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Metabolites 2017, 7(3), 37; https://doi.org/10.3390/metabo7030037

Rapid Quantification of Major Volatile Metabolites in Fermented Food and Beverages Using Gas Chromatography-Mass Spectrometry

1
The New Zealand Institute for Plant & Food Research Limited, Private Bag 92169, Auckland 1142, New Zealand
2
School of Biological Sciences, University of Auckland, Private Bag 92019, Auckland 1010, New Zealand
*
Author to whom correspondence should be addressed.
Received: 3 July 2017 / Revised: 17 July 2017 / Accepted: 25 July 2017 / Published: 26 July 2017
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Abstract

Here we present a method for the accurate quantification of major volatile metabolites found in different food and beverages, including ethanol, acetic acid and other aroma compounds, using gas chromatography coupled to mass spectrometry (GC-MS). The method is combined with a simple sample preparation procedure using sodium chloride and anhydrous ethyl acetate. The GC-MS analysis was accomplished within 4.75 min, and over 80 features were detected, of which 40 were positively identified using an in-house and a commercialmass spectrometry (MS) library. We determined different analytical parameters of these metabolites including the limit of detection (LOD), limit of quantitation (LOQ) and range of quantification. In order to validate the method, we also determined detailed analytical characteristics of five major fermentation end products including ethanol, acetic acid, isoamyl alcohol, ethyl-L-lactate and, acetoin. The method showed very low technical variability for the measurements of these metabolites in different matrices (<3%) with an excellent accuracy (100% ± 5%), recovery (100% ± 10%), reproducibility and repeatability [Coefficient of variation (CV) 1–10%)]. To demonstrate the applicability of the method, we analysed different fermented products including balsamic vinegars, sourdough, distilled (whisky) and non-distilled beverages (wine and beer). View Full-Text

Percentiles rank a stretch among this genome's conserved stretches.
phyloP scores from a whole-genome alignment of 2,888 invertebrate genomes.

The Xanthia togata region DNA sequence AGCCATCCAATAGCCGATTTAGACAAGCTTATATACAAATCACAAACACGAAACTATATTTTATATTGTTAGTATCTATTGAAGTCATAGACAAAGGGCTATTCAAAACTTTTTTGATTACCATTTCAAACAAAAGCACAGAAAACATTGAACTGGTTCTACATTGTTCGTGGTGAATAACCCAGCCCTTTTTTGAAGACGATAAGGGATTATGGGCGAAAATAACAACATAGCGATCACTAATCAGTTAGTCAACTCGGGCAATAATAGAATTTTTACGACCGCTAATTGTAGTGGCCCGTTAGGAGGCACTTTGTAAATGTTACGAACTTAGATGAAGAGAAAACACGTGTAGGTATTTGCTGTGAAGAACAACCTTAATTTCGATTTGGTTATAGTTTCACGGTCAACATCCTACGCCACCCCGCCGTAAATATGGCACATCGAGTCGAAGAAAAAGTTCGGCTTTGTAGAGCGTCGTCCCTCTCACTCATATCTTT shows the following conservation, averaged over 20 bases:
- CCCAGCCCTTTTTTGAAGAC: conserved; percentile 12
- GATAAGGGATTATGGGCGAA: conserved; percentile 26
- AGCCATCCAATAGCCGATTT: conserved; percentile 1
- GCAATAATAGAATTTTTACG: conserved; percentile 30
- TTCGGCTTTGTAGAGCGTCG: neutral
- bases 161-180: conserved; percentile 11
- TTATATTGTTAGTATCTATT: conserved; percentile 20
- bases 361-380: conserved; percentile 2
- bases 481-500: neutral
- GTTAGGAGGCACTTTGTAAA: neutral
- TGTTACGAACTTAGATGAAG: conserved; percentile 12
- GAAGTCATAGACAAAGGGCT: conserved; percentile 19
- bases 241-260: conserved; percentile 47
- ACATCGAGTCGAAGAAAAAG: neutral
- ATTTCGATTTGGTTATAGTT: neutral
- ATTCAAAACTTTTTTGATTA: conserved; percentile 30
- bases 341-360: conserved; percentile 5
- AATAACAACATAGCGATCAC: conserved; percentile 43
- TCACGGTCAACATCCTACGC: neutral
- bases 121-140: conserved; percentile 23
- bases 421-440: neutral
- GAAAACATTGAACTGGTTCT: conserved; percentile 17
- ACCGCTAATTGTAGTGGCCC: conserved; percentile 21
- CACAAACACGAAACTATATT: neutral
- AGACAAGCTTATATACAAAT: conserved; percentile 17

Keywords: Ethanol; acetic acid; fermented beverages; balsamic vinegar; sourdough; wine Ethanol; acetic acid; fermented beverages; balsamic vinegar; sourdough; wine
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This is an open access article distributed under the Creative Commons Attribution License which permits unrestricted use, distribution, and reproduction in any medium, provided the original work is properly cited. (CC BY 4.0).

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Pinu, F.R.; Villas-boas, S.G. Rapid Quantification of Major Volatile Metabolites in Fermented Food and Beverages Using Gas Chromatography-Mass Spectrometry. Metabolites 2017, 7, 37.

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